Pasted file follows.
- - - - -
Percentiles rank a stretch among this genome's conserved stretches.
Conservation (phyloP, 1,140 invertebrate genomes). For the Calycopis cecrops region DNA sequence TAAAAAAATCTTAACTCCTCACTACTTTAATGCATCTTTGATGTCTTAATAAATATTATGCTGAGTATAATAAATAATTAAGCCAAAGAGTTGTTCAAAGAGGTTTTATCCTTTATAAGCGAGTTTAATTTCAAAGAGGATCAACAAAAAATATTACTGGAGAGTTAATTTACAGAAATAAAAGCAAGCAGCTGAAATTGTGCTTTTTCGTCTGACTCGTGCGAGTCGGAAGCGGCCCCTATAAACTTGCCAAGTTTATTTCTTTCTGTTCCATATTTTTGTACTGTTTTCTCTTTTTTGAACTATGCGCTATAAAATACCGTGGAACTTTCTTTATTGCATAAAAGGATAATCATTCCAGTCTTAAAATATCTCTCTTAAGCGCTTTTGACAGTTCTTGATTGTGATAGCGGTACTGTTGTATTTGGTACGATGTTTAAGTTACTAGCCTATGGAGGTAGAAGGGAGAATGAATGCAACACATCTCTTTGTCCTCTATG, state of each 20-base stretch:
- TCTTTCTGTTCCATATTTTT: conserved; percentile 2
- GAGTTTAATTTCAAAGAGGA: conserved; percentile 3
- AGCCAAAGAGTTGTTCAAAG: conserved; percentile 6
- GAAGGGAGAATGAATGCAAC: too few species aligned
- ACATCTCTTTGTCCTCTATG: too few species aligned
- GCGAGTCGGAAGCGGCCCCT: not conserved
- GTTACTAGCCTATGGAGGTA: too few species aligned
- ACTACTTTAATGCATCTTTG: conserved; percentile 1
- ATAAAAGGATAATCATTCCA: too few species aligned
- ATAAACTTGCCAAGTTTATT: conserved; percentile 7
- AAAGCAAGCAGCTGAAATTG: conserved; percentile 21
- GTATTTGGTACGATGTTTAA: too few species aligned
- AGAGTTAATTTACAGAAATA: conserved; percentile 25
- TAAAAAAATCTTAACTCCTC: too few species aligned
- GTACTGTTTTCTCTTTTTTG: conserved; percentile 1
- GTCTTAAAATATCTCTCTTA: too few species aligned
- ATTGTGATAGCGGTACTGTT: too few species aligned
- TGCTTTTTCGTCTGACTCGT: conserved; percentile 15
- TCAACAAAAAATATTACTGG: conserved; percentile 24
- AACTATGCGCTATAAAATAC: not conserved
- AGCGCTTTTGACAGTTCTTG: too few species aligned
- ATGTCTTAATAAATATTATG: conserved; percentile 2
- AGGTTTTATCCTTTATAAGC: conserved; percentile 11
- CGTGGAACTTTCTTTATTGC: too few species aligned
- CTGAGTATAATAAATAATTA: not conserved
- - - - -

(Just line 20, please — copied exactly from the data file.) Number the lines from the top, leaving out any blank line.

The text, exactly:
- TGCTTTTTCGTCTGACTCGT: conserved; percentile 15